Probably if Blair, Vanessa or Jenny, hell even Dorota, had come to see him he’d be lusting after them instead.

 In the GG ranks, this was mid-level.  Too many plot strands that came out of nowhere (hello, as if Blair would ever be desperate enough to hang out with drama geeks – hasn’t she seen how uncool they always are in cringy American sitcoms?).

 Still some nice moments.  Jenny would read NYLON magazine (uber trendy NYC teen girl rag) and Dan would so do a celebratory, I’m so cool, street jig in memory of last nights steamy goings on.  Though for a far superior morning after dance, check out Joseph Gordon-Levitt’s Bollywood style number in the fabulous 500 Days of Summer.

 And some corkers of lines, not least when Dan pays homage to his awesome mathamtical skills.  “Two girls. Four boobs. One Dan Humphrey,” he gloated. 

 A* for effort, Gossip Girl.

Rogue (book) trading

Whoever said that all publicity is good publicity must have had an in with Sarah Palin.

The sideshow that is the former-Alaska Governor and McCain running-mate’s life is going to make for riveting reading.  At least, thats what the publishers of ‘Going Rogue: an American Life’ must be banking on.

HarperCollins have ordered a whopping great 100,000 more copies of her autobiography.  It’s also made the top spot on US  Amazon’s best-seller list.

A prophesy on the outcome of the 2012 presidential election, or just an indication that audiences continue to be fascinated with the one-time Beauty Queen from Wasilla?

I’d hazard – and hope – that it is the latter.  One thing is for sure, I know which book is next on my must-read list.

 

Doubly damned if you didn’t but now you did

Damned if you, damned if you don’t and doubly damned if you didn’t but now you did.

 No, not a new tongue twister. 

Just my response to the inevitable media sniggering that has accompanied the news that, owing to extreme public outrage, Brown et al probably won’t be scrapping childcare vouchers any more.  U-Turn, the Sunday Times cried at me across the breakfast table.   Others sneered about a government ‘climb down’

But what exactly is so wrong with the government changing their mind after 81,000 people signed their names to a petition on the subject? 

Surely that is what democracy is all about – leaders listening to our opinions and reacting to them? 

Why else would you set up a petition, except to encourage change.  No one lobbies politicians just to make a point; you place pressure in order to get a result. 

Ideally they might get it right first time, but i’d still rather a government who were responsive to popular sentiment.  Of course they are doing it because they have calculated the ‘mum and dad vote’ is rather crucial to prevent a Conservative landslide come May, but so what!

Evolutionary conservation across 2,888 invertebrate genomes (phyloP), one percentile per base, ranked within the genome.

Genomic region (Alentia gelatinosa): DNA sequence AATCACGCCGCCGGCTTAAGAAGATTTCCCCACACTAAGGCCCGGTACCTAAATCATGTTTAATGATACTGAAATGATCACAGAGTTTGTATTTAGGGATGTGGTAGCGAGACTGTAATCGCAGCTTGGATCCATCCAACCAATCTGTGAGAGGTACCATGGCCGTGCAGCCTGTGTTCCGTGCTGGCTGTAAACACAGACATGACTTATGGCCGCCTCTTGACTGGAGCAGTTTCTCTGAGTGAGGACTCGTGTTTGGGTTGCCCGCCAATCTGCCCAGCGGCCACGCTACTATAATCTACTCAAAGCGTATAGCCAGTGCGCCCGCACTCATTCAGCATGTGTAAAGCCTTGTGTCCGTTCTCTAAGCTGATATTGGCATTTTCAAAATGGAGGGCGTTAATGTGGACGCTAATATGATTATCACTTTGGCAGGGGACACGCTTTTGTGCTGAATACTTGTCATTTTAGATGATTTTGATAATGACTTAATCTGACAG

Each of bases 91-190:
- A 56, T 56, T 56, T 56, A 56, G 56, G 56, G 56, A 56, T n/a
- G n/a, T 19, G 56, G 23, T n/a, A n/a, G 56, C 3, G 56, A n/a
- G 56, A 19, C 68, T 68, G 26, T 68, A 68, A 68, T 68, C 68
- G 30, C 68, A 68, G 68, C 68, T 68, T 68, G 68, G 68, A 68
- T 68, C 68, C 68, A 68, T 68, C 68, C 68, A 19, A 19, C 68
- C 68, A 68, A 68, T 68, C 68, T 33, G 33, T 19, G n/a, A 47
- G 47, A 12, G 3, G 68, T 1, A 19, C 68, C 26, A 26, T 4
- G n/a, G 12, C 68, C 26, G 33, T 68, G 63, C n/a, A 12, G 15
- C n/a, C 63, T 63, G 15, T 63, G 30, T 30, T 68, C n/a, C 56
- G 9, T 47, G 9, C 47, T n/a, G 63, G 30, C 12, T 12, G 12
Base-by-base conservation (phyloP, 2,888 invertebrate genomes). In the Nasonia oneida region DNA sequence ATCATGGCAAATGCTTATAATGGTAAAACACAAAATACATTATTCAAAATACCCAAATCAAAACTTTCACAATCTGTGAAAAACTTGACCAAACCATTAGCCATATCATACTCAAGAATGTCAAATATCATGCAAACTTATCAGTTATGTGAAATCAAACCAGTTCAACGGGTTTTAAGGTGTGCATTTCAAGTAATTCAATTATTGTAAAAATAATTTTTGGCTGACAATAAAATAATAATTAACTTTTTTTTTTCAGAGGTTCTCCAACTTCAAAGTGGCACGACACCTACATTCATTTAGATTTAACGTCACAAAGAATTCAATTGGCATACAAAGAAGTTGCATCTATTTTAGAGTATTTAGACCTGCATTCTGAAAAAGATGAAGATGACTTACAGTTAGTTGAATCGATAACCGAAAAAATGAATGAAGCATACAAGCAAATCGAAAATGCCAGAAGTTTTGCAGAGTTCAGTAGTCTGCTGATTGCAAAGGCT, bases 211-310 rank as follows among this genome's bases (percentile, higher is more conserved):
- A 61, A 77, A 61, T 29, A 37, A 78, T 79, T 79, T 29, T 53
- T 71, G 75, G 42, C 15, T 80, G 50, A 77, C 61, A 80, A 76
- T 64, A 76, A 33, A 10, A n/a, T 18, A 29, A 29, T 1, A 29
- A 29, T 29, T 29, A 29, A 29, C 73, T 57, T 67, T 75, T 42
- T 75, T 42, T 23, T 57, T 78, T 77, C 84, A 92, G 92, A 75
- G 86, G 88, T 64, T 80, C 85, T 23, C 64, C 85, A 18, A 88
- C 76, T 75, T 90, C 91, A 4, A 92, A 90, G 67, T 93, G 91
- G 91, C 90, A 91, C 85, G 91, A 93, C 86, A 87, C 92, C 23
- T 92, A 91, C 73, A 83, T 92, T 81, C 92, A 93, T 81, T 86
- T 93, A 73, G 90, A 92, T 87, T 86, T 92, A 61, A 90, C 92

Isn’t it better for them to ‘climb down’ on an issue they have apparently got it wrong with, than remain stubborn and defiant just to prevent accusations of flip-flopping. 

Just imagine how different world history could have been, if only leaders were a little more willing to contradict themselves. 

All write, enough already

So, the backlash has begun.

After he made the cardinal sin of a spelling mistake in a letter – because no one else has EVER done that before – of condolence to a mother whose son was killed in Afghanistan, it turns out the British public thinks we should be laying off Gordon Brown.

Writing in The Times, Melanie Reid argued that nobody deserves the vitriol being directed to him The Mirror has struck out at David Cameron for making political gain out of the matter, while the Twittersphere is submerged in ‘sympthy for the blind man’ messages.

There are valid points on both sides; surely Downing Street has someone with a keener eye than Brown to check his outgoing mail. And was it really necessary to record what should have remained a private conversation between the PM and Jacqui James Jones Janes? As for The Sun? Well, it has even emerged today that the paper doesn’t always practice what they preach.

So, after three days of wrangling, apologies and remorse, how about we let Gordon Brown gets back to the big picture? Apart from anything else, if we want to reduce the number of mothers in Jacqui Janes’ position, we need to allow the government to, well, govern.

It’s the same story with the drugs advisory council furore. Nutt’s comments caused a fuss, and quite clearly sent Alan Johnson a message as well as reviving the very important debate on drug legalization or decriminalization. But then yesterday, three more advisors made very public resignations.

I don’t doubt they have a point. But proper policy change doesn’t come from publicity stunts.

When the government is forced to spend their time dealing with these scandals – from biscuit preferences to allegations about eyesight – it takes time away from dealing with the real issues.

Pressure is important. Holding the government to account is fundamental for a thriving civil society.

But this is a democracy, not a free for all. If you have to shout about it, go to speakers corner.

Take your complaints through the proper channels, not to the tabloids.